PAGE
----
- Award ID(s):
- Publication Date:
- NSF-PAR ID:
- Journal Name:
- Proceedings of the ASME Summer Heat Transfer Conference
- Page Range or eLocation-ID:
- Sponsoring Org:
- National Science Foundation
More Like this
Nucleation of hydrates requires very long induction (wait) times, often ranging from hours to days. Electronucleation, i.e. nucleation stimulated by the presence of an electric field in the precursor solution can reduce the induction time significantly. This work reveals that porous aluminum foams enable near-instantaneous electronucleation at very low voltages. Experiments with tetrahydrofuran hydrate nucleation reveal that open-cell aluminum foam electrodes can trigger nucleation in only tens of seconds. Foam-based electrodes reduce the induction time by as much as 150X, when compared to non-foam electrodes. This work also discusses two mechanisms underlying electronucleation. These include bubble generation (due to electrolysis), and the formation of metal-ion coordination compounds. These mechanisms depend on electrode material and polarity, and affect the induction time to different extents. This work also shows that foams result in more deterministic nucleation (compared to stochastic) when compared with non-foam electrodes. Overall, electronucleation can lead to a new class of technologies for active control of formation of hydrates.
Nucleation of hydrates is constrained by very long induction (wait) times, which can range from hours to days. Electronucleation (application of an electrical potential across the precursor solution) can significantly reduce the induction time for nucleation. This study shows that porous aluminum foams (open-cell) enable near-instantaneous electronucleation at very low voltages. Experiments with tetrahydrofuran hydrates reveal that aluminum foam electrodes enable voltage-dependent nucleation with induction times of only tens of seconds at voltages as low as 20 V. Foam-based electrodes can reduce the induction time by up to 150X when compared to non-foam electrodes. Furthermore, this study reveals that electronucleation can be attributed to two distinct phenomena, namely bubble generation (due to electrolysis), and the formation of metal-ion coordination compounds. These mechanisms affect the induction time to different extents and depend on electrode material and polarity. Overall, this work uncovers the benefits of using foams for formation of hydrates, with foams aiding nucleation as well as propagation of the hydrate formation front.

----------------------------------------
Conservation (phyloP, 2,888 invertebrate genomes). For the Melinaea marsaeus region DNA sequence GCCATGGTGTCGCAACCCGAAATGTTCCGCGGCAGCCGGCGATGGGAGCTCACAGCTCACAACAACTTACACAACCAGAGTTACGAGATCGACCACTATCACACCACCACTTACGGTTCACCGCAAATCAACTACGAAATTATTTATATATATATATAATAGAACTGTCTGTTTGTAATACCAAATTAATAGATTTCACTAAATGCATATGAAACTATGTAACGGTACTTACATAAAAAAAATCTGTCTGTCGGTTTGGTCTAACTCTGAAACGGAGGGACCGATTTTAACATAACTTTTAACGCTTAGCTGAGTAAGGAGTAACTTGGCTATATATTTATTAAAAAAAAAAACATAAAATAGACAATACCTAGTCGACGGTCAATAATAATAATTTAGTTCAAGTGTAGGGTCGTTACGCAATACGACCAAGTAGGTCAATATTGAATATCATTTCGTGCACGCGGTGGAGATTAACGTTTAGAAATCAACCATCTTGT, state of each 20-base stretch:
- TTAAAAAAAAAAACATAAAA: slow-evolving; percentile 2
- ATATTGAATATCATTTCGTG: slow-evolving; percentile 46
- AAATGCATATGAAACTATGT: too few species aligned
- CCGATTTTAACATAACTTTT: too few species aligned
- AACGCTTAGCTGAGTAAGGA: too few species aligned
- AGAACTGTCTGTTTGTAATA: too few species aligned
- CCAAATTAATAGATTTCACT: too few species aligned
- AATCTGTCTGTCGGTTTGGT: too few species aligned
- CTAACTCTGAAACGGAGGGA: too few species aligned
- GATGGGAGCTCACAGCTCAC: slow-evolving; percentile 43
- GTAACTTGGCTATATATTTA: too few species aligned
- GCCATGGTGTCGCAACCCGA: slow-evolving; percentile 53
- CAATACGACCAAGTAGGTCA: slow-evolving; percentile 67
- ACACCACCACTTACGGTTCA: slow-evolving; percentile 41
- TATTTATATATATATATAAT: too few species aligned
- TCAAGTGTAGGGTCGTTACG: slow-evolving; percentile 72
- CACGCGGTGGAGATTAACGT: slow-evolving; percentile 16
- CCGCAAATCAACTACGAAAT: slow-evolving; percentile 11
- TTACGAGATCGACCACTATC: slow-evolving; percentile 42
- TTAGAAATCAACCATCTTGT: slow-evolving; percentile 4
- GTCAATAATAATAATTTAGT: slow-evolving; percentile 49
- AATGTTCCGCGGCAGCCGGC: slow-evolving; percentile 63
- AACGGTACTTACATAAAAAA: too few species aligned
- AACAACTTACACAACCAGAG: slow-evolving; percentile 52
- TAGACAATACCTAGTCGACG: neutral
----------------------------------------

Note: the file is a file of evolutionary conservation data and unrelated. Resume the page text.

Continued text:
Nucleation of clathrate hydrates at low temperatures is constrained by very long induction (wait) times, which can range from hours to days. Electronucleation (application of an electrical potential difference across the hydrate forming solution) can significantly reduce the induction time. This work studies the use of porous open-cell foams of various materials as electronucleation electrodes. Experiments with tetrahydrofuran (THF) hydrates reveal that aluminum and carbon foam electrodes can enable voltage-dependent nucleation, with induction times dependent on the ionization tendency of the foam material. Furthermore, we observe a non-trivial dependence of the electronucleation parameters such as induction time and the recalescence temperature on the water:THF molar ratio. This study further corroborates previously developed hypotheses which associated rapid hydrate nucleation with the formation of metal-ion coordination compounds. Overall, this work studies various aspects of electronucleation with aluminum and carbon foams.